One denied application can have a profound impact on a merchant (also known as an Advertiser in the affiliate marketing space). And this leads me to.
Companies That Feel Affiliates Owe Them, Will Eventually Fail.
As a result of this, I certainly do not recommend the Nuance affiliate program to others, nor will I have incentive to promote their products or services.
If a program like this cannot give an affiliate the time of day, or the very least open up discussion with someone with a potential reach of a million+ people, then It is my suspicion that they don't have adequate resources in place to deal with affiliates or they simply don't care.
This is unfortunate, because companies are now getting trampled within the online world. Companies that are investing in their affiliate programs and taking pride in the fact that they are working with affiliates, putting affiliates on a pedestal...are succeeded. Those that are not, are starting to vanish.
We have seen the recent closure of some of the largest brands, established companies that simply failed because they could not compete with companies that are doing online right. Companies like Amazon that "get" affiliates (although they have their issues ar times as well) and are receptive to new affiliates are eating thse other companies lunch. There are many well oiled affiliate programs out there that are doing things druggy, which does give me a lot of hope.
We have seen the failure of Toys"R" Us (read my blog about it here), Sears, Aeropostale, Crocs is in big trouble, American Apparel, Macy's to name a few. Here in Canada, we are seeing companies like Hudson Bay (our anchor department store) having issues because they haven't taken their online experience as serious as they should (and they don't even have an affiliate program, doh).
One Lost Affiliate, One Story, But a Significant Event.
Nuance has lost a potential affiliate, free marketing reach in front of potentially millions of people over time, and unfortunately my perception of their affiliate program has been jaded by this experience (and perhaps yours).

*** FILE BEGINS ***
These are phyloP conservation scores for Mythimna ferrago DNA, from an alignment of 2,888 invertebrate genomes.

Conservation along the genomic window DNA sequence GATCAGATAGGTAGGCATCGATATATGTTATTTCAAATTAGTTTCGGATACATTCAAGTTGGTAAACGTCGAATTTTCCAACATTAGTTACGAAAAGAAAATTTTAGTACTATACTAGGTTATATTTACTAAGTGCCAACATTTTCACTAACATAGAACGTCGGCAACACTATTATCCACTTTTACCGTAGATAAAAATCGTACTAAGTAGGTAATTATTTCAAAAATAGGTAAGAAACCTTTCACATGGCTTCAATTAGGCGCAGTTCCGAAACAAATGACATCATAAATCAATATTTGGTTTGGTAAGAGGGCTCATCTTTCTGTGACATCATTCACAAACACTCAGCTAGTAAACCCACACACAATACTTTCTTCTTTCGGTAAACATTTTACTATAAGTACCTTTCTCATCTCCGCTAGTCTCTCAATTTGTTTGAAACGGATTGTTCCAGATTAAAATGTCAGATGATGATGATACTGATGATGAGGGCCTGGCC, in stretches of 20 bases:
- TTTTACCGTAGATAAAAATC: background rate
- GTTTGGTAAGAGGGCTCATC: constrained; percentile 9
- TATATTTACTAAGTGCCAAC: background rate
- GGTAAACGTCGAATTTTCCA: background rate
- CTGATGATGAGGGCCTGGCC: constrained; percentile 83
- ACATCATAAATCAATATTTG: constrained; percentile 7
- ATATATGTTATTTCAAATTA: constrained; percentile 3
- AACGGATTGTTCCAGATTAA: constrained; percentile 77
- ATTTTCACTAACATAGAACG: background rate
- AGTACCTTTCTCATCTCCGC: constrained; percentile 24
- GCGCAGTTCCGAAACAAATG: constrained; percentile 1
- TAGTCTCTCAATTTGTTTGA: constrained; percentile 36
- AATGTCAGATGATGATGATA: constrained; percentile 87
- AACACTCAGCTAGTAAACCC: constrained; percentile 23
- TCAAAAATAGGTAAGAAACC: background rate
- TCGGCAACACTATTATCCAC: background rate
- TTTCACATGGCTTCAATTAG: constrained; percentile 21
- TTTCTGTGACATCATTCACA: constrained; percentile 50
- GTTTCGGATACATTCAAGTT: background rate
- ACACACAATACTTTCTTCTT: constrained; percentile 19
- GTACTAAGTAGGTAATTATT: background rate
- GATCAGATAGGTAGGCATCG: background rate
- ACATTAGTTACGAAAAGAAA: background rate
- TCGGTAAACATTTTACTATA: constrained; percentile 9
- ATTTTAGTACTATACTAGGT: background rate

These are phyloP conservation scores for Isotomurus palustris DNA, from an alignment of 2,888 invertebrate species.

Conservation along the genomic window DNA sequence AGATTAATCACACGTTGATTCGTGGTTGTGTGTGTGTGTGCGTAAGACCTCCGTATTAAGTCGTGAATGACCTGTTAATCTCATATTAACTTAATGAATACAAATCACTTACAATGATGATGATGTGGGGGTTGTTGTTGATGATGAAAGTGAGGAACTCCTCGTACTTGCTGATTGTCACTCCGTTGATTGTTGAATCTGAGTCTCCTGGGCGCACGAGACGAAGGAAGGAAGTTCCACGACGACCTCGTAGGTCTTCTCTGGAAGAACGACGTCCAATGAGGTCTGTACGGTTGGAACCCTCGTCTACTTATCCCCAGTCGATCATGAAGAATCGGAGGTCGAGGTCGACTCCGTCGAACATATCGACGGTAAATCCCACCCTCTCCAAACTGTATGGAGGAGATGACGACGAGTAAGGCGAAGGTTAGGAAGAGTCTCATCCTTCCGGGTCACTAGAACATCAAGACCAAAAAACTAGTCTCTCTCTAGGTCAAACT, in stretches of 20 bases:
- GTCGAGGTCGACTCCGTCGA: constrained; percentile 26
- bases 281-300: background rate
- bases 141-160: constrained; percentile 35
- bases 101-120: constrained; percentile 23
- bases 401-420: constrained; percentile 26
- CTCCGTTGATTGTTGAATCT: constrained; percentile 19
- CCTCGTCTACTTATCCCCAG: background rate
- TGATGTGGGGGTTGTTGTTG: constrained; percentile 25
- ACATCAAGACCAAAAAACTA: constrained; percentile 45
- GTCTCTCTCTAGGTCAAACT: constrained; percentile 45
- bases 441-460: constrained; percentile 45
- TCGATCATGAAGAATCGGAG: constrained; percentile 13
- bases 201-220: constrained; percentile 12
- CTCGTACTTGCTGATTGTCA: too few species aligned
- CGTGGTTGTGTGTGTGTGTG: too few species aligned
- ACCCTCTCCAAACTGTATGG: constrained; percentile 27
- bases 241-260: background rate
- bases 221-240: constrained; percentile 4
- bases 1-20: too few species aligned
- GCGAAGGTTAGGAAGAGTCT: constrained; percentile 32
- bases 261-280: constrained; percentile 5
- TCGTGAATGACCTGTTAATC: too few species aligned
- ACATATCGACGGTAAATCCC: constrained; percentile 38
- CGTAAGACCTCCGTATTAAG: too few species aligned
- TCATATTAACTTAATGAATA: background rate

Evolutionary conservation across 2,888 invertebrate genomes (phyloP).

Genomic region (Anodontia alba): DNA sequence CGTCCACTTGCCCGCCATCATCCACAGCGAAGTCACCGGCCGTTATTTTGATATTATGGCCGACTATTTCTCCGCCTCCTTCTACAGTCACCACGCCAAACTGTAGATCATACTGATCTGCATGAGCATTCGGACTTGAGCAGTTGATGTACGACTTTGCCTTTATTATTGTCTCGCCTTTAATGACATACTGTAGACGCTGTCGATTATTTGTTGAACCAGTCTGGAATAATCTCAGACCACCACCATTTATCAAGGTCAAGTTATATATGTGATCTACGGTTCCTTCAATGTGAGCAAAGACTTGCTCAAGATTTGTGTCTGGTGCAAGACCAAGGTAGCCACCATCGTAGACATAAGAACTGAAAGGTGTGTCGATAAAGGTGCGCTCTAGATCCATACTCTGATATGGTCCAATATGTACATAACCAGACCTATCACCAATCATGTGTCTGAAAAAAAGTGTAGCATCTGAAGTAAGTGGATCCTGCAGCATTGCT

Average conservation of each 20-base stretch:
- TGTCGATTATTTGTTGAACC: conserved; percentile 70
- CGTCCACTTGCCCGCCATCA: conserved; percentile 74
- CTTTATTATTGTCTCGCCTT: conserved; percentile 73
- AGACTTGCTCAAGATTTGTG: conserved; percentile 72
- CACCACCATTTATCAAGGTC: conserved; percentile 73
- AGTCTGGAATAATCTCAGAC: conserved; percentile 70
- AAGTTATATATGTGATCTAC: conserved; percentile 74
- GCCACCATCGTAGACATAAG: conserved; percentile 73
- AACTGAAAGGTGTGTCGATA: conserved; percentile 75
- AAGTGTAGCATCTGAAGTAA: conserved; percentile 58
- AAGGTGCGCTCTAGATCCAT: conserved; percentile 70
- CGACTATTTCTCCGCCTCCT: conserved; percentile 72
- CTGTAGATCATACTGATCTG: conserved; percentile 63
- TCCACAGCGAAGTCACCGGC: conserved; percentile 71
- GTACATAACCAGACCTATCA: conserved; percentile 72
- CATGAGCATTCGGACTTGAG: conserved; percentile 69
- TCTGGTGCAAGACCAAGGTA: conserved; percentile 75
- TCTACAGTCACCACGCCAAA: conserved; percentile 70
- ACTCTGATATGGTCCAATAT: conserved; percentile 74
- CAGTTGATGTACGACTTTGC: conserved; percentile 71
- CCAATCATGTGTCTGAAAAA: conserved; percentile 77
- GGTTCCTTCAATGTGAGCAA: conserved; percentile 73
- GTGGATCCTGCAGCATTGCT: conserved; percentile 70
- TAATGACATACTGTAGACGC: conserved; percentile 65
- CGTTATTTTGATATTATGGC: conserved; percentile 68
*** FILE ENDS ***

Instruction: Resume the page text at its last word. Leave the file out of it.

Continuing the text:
If you're a merchant and you are reading this, please learn from this experience and please put your affiliate first. If you are making life difficult for affiliate to promote you, they won't. They will promote something else, and they will recommend anything but your affiliate program to their affiliate and industry friends (other authority website).
When you put affiliates first, you are establishing in essence a significant marketing team when you acquire new affiliates, a marketing team that only gets paid when they drive revenue to your business, and a marketing team that is willing to potentially work HARD for you and do most of it free (until they are making you money).
Try hiring a Chief Marketing Officer that will work for free or on a pay per sale basis. It simply won't happen.
I would love to hear your thoughts and opinions, I know many of you have had great experiences with affiliate programs, and in some cases not so great experiences.
Our ethos is that we are all equal in the affiliate marketing world and that you can accomplish amazing things, without a background in websites, marketing, or the internet. That is going to remain true as we move forward in the affiliate marketing industry continues to mature.
I have never been more excited and hopeful, but I feel that there needs to be an attitude change by merchants (advertisers) that feel that new affiliates owe them something. Thye should be working to capture their attention, if not, there are plenty of other alternatives for affiliates and they will be move on to better and more receptive programs.